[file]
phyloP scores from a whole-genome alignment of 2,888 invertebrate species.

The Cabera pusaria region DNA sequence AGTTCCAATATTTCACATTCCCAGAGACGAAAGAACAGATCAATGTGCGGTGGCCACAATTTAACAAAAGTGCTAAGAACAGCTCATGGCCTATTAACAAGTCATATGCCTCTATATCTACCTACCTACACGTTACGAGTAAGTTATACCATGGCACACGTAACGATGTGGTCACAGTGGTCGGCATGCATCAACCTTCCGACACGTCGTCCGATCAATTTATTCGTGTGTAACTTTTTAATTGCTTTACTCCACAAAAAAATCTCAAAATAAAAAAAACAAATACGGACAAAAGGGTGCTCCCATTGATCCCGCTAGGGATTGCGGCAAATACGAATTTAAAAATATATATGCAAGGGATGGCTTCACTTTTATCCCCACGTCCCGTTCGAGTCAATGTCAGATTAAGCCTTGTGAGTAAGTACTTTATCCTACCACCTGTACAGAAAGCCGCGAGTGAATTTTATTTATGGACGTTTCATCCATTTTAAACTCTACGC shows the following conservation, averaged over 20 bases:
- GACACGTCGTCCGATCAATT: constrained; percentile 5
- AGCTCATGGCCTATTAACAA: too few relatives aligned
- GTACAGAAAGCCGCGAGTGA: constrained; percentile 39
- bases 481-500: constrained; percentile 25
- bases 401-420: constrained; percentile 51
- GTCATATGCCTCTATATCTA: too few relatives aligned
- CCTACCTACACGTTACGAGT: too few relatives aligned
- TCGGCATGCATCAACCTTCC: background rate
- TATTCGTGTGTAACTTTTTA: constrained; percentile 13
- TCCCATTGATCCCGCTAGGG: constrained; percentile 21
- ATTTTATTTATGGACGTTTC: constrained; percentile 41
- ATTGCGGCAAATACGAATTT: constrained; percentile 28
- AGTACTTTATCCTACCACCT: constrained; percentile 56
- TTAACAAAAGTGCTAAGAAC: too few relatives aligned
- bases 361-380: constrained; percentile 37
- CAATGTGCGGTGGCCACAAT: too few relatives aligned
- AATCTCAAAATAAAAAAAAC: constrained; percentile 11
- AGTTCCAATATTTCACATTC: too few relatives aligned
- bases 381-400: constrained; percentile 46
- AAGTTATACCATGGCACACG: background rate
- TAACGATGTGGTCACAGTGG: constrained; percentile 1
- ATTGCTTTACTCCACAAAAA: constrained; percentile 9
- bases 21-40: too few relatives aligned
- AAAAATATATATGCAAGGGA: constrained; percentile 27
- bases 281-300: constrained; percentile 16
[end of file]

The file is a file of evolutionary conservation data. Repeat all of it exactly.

phyloP scores from a whole-genome alignment of 2,888 invertebrate species.

The Cabera pusaria region DNA sequence AGTTCCAATATTTCACATTCCCAGAGACGAAAGAACAGATCAATGTGCGGTGGCCACAATTTAACAAAAGTGCTAAGAACAGCTCATGGCCTATTAACAAGTCATATGCCTCTATATCTACCTACCTACACGTTACGAGTAAGTTATACCATGGCACACGTAACGATGTGGTCACAGTGGTCGGCATGCATCAACCTTCCGACACGTCGTCCGATCAATTTATTCGTGTGTAACTTTTTAATTGCTTTACTCCACAAAAAAATCTCAAAATAAAAAAAACAAATACGGACAAAAGGGTGCTCCCATTGATCCCGCTAGGGATTGCGGCAAATACGAATTTAAAAATATATATGCAAGGGATGGCTTCACTTTTATCCCCACGTCCCGTTCGAGTCAATGTCAGATTAAGCCTTGTGAGTAAGTACTTTATCCTACCACCTGTACAGAAAGCCGCGAGTGAATTTTATTTATGGACGTTTCATCCATTTTAAACTCTACGC shows the following conservation, averaged over 20 bases:
- GACACGTCGTCCGATCAATT: constrained; percentile 5
- AGCTCATGGCCTATTAACAA: too few relatives aligned
- GTACAGAAAGCCGCGAGTGA: constrained; percentile 39
- bases 481-500: constrained; percentile 25
- bases 401-420: constrained; percentile 51
- GTCATATGCCTCTATATCTA: too few relatives aligned
- CCTACCTACACGTTACGAGT: too few relatives aligned
- TCGGCATGCATCAACCTTCC: background rate
- TATTCGTGTGTAACTTTTTA: constrained; percentile 13
- TCCCATTGATCCCGCTAGGG: constrained; percentile 21
- ATTTTATTTATGGACGTTTC: constrained; percentile 41
- ATTGCGGCAAATACGAATTT: constrained; percentile 28
- AGTACTTTATCCTACCACCT: constrained; percentile 56
- TTAACAAAAGTGCTAAGAAC: too few relatives aligned
- bases 361-380: constrained; percentile 37
- CAATGTGCGGTGGCCACAAT: too few relatives aligned
- AATCTCAAAATAAAAAAAAC: constrained; percentile 11
- AGTTCCAATATTTCACATTC: too few relatives aligned
- bases 381-400: constrained; percentile 46
- AAGTTATACCATGGCACACG: background rate
- TAACGATGTGGTCACAGTGG: constrained; percentile 1
- ATTGCTTTACTCCACAAAAA: constrained; percentile 9
- bases 21-40: too few relatives aligned
- AAAAATATATATGCAAGGGA: constrained; percentile 27
- bases 281-300: constrained; percentile 16